Let me finish by writing a bit about a subject I've been thinking about recently--it might help us find a bit of common ground and show why this discussion is important. Let's think about the problem of climate change, which is widely believed to require us to cut back a lot on our emissions of carbon dioxide. So what should we do?
Standard economics has a solution: a carbon tax, or a tradable permit scheme, to raise the cost of emitting carbon. We'd all have an incentive to cut down by driving less and turning down the heating or air conditioning, and also by insulating our homes and finding more efficient cars and fridges. Businesses would also cut back, and would have an incentive to develop new technologies.
Behavioral economics draws attention to different considerations. For example, we're not as smart as conventional economics assumes, which means that we might fail to notice ways to reduce our energy bills. We might also need to be reminded about what our neighbors are doing: psychologist Robert Cialdini showed that we're more likely to recycle if we think everyone's doing it. That may hold true for carbon-saving too. And although we're reminded of high gas prices every time we fill up, we really need to be reminded of them when we're buying a new car or a new fridge.
So which approach is right? That's a strange question. They can both be right, and I think that they both are.
Of course, the economic incentives will work. I don't think there's any serious doubt that raising the price of carbon would persuade us to pollute less. The Logic of Life showed that we are sensitive to these simple incentives in the most unexpected situations. For instance, raising the risk of unprotected sex persuaded American teens to have more oral sex instead; and two Australian economists, Joshua Gans and Andrew Leigh, have found that tax incentives can persuade pregnant women to delay labor, and even deter people from dying too quickly. (It's really true: the death rate in Australia dropped in the week before inheritance tax was due to be abolished, and then sharply rose the week immediately after. A lot of people were clinging on to life to avoid their estates being taxed.) If people will change their date of death or the day they have a baby in response to a tax incentive, I am quite sure that they will be more environmentally friendly, too.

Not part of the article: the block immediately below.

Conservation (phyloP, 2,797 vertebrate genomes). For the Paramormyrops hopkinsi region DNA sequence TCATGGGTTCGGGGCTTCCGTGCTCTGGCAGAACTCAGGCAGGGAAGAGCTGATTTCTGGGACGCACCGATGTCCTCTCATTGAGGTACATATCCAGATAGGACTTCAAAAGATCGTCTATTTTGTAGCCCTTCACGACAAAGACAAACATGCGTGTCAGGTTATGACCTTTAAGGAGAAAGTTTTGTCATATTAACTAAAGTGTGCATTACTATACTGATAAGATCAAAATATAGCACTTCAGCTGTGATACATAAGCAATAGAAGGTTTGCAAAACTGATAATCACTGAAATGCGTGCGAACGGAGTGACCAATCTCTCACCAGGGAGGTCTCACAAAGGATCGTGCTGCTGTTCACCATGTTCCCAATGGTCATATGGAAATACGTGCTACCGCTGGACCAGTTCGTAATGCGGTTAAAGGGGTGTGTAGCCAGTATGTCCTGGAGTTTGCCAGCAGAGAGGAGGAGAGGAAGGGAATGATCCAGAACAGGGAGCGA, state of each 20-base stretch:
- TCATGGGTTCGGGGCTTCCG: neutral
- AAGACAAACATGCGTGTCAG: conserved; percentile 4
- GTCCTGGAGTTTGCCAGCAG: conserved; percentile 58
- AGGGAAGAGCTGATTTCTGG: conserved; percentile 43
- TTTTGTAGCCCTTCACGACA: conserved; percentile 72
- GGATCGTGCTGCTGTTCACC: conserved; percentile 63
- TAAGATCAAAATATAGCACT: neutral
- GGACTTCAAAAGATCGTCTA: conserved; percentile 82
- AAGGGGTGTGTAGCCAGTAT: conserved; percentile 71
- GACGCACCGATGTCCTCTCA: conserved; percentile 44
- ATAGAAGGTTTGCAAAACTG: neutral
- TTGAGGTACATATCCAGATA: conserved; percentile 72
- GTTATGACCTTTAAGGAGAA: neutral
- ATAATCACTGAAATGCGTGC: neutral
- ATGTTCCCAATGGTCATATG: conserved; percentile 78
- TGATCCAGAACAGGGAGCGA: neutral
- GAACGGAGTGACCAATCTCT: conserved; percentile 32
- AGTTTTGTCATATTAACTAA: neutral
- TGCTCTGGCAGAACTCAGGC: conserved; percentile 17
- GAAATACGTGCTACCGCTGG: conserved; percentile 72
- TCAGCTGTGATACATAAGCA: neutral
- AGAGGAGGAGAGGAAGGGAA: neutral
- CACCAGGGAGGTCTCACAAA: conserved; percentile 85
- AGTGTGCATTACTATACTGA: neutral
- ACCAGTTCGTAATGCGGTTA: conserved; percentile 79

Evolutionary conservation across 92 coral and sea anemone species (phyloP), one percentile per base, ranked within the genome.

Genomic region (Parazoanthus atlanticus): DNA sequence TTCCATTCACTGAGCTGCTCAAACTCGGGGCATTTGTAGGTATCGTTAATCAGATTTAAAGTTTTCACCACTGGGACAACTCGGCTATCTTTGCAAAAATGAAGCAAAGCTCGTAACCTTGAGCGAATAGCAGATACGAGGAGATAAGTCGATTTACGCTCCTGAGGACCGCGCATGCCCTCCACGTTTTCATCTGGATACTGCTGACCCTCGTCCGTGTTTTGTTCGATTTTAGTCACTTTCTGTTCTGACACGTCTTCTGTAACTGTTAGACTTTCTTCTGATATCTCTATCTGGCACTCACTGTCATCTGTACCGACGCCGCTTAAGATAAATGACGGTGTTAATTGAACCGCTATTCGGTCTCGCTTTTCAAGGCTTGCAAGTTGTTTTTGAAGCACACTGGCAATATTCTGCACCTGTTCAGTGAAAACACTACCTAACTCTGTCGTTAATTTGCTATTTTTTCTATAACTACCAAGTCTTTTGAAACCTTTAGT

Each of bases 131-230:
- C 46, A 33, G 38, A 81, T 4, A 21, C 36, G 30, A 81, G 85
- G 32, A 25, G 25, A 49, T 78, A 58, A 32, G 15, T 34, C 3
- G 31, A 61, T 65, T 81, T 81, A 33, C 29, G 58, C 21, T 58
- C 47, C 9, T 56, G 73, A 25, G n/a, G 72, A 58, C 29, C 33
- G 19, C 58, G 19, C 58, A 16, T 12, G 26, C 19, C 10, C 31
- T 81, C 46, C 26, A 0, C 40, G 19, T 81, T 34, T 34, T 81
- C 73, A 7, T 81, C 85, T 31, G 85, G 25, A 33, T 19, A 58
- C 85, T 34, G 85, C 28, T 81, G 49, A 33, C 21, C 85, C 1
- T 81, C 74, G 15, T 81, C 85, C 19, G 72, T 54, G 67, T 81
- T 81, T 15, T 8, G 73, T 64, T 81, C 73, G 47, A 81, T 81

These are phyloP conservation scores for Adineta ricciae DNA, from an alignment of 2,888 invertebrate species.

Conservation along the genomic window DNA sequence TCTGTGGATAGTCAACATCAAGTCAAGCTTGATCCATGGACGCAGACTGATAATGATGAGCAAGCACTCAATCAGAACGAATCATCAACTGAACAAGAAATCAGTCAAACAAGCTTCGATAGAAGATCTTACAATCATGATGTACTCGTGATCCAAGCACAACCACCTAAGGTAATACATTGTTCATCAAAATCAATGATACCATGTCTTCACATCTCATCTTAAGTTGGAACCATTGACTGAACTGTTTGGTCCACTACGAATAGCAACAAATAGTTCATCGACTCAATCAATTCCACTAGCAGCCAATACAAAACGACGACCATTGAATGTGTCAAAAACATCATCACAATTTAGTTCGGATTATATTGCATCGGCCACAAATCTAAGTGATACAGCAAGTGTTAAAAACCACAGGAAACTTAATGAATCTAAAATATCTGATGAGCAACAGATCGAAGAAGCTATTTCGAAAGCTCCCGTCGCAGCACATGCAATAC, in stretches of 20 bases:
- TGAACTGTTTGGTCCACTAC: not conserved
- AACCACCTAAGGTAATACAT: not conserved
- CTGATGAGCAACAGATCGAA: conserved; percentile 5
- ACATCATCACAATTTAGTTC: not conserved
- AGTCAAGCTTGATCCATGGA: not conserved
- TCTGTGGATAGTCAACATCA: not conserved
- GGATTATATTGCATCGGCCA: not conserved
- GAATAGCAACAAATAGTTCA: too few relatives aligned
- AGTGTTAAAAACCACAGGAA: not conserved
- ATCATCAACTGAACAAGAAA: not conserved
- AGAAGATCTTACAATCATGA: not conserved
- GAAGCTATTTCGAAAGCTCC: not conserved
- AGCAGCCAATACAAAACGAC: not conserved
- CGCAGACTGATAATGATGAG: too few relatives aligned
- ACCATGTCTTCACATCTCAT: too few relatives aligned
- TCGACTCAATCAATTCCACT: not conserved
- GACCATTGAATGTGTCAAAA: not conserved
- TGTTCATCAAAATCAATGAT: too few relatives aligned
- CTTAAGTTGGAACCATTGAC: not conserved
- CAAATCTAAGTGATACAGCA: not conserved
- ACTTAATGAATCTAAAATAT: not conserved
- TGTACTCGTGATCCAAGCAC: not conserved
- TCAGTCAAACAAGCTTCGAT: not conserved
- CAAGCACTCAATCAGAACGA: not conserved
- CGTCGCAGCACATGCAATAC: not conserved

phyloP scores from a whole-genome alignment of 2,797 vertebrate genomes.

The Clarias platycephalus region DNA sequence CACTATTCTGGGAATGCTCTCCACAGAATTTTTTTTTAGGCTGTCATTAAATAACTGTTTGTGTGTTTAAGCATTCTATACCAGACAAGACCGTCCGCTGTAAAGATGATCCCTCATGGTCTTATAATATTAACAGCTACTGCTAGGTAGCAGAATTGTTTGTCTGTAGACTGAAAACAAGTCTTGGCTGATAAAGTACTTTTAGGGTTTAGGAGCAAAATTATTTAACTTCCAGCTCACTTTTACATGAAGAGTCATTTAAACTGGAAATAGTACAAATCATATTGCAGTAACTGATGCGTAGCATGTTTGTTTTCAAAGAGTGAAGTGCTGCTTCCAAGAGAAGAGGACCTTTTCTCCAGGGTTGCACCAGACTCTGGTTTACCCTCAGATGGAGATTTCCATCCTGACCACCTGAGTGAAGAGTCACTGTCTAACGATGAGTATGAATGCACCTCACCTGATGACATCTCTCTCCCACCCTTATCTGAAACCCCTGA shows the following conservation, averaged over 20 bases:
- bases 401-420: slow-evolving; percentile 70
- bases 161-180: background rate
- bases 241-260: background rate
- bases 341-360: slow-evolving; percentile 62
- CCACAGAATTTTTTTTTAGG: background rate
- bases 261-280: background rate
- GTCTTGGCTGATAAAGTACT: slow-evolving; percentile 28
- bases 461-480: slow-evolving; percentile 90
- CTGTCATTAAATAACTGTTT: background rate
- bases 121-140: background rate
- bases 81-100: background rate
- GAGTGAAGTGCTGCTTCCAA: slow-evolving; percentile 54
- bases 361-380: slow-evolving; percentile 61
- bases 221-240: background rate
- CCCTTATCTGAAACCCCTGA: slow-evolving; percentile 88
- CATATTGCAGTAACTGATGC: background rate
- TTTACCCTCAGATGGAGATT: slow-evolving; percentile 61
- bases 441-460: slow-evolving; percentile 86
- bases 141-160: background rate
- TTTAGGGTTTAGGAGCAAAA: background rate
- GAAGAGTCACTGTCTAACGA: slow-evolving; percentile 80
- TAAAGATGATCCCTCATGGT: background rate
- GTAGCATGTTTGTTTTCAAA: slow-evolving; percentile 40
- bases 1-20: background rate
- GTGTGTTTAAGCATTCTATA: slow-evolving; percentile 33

But I am also sure the behavioral insights will produce results. Cass Sunstein and Richard Thaler report one dramatic success: people cut back dramatically if the electricity company gives them an "Ambient Orb" that glows red when they're using a lot of power. There's no standard economic theory that explains why that should be; and that is just one example.
So we need insights from both economics and psychology to make the world a better place. And I know that Dan will agree with me when I say that whatever we try, we should be checking carefully to see whether the idea is working as predicted, because the world is full of surprises.
Thanks to all Omnivoracious readers for dropping in on our debate.
Your logical friend,